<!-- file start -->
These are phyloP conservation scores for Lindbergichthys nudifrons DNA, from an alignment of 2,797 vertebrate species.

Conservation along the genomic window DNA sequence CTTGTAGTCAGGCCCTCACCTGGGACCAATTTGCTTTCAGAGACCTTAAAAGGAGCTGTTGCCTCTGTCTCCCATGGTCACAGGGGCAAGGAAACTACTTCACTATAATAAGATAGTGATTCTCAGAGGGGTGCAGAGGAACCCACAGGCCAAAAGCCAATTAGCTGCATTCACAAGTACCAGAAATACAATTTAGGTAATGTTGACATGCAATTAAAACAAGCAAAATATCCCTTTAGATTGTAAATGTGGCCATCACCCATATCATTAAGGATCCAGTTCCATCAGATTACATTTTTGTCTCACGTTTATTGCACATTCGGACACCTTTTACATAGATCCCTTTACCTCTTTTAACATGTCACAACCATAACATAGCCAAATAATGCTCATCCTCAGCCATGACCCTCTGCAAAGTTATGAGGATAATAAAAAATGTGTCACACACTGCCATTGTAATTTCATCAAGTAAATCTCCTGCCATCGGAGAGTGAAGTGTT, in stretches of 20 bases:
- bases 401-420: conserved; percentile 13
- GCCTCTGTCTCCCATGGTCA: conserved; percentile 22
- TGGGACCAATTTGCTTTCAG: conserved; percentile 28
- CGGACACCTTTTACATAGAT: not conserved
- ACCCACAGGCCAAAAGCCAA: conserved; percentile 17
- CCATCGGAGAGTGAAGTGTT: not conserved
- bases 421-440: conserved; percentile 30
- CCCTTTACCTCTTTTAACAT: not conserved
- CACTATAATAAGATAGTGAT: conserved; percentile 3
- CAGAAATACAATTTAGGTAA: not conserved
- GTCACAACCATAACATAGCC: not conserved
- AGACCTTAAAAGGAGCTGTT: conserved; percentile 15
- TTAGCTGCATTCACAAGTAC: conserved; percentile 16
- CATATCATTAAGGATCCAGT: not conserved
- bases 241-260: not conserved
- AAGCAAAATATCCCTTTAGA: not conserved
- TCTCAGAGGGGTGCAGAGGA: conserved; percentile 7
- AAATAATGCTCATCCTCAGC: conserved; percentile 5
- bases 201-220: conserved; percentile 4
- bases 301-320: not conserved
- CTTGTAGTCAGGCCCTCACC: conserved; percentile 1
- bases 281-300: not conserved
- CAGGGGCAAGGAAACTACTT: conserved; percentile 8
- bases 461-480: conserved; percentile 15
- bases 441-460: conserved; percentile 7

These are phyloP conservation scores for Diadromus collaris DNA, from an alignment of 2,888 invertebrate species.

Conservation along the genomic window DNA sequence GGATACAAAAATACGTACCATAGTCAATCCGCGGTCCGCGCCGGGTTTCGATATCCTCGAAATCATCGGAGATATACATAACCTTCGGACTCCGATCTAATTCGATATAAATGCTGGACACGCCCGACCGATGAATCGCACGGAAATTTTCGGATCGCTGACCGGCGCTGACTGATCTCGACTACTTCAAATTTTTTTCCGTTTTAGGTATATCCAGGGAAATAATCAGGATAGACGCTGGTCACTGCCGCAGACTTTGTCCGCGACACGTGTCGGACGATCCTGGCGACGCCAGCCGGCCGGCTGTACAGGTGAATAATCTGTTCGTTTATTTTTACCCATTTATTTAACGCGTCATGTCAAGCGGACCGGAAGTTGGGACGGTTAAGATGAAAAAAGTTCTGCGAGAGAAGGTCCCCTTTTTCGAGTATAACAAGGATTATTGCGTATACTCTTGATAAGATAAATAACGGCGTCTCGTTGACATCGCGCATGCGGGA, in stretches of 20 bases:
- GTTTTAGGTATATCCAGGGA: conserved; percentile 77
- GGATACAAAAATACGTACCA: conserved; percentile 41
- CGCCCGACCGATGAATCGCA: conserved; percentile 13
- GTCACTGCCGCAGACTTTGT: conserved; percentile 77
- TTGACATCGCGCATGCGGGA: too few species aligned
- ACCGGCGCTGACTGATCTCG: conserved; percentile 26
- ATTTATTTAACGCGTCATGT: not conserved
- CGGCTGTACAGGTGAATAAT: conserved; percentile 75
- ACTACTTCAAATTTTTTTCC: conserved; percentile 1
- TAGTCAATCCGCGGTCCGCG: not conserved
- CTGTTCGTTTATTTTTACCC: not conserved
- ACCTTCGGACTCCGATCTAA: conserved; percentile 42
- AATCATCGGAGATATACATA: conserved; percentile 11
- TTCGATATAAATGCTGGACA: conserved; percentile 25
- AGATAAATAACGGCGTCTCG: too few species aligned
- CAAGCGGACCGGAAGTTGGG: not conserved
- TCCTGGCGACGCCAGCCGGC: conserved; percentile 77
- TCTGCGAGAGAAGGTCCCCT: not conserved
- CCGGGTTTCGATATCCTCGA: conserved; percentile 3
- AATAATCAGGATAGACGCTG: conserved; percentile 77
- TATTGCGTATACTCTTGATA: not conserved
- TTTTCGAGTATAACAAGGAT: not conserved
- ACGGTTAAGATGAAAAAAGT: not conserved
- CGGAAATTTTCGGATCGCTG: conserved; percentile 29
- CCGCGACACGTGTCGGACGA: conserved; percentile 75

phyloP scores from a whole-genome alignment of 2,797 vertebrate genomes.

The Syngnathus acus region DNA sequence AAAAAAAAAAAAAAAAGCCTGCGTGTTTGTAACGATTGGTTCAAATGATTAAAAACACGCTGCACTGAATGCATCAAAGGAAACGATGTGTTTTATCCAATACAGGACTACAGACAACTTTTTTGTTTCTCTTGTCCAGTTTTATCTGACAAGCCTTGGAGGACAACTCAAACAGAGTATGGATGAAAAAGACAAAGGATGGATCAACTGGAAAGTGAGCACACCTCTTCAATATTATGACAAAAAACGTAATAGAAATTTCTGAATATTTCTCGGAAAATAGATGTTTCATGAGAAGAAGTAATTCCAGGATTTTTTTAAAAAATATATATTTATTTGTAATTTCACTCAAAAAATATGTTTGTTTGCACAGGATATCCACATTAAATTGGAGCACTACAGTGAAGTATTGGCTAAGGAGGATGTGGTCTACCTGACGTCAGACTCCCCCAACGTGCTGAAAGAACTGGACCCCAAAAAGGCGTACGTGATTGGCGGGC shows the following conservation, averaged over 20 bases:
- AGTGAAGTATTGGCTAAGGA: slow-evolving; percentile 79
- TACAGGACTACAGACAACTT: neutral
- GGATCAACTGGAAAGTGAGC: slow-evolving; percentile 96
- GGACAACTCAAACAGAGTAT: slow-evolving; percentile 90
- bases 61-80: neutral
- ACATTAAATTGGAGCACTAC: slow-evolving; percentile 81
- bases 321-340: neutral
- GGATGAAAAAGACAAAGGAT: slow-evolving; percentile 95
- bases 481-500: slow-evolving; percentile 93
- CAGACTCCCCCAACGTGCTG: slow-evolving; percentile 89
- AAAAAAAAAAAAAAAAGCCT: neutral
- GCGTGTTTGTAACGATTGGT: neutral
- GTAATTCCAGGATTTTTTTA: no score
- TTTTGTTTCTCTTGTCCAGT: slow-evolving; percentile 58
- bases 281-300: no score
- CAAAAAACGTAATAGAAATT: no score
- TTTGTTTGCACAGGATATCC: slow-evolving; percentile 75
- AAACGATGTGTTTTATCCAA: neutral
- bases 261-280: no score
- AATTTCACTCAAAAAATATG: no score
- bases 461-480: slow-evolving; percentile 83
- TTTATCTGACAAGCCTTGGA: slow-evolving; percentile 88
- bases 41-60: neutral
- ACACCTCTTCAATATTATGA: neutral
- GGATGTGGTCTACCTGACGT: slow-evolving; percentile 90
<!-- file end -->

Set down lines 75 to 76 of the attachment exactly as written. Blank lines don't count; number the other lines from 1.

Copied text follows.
- bases 261-280: no score
- AATTTCACTCAAAAAATATG: no score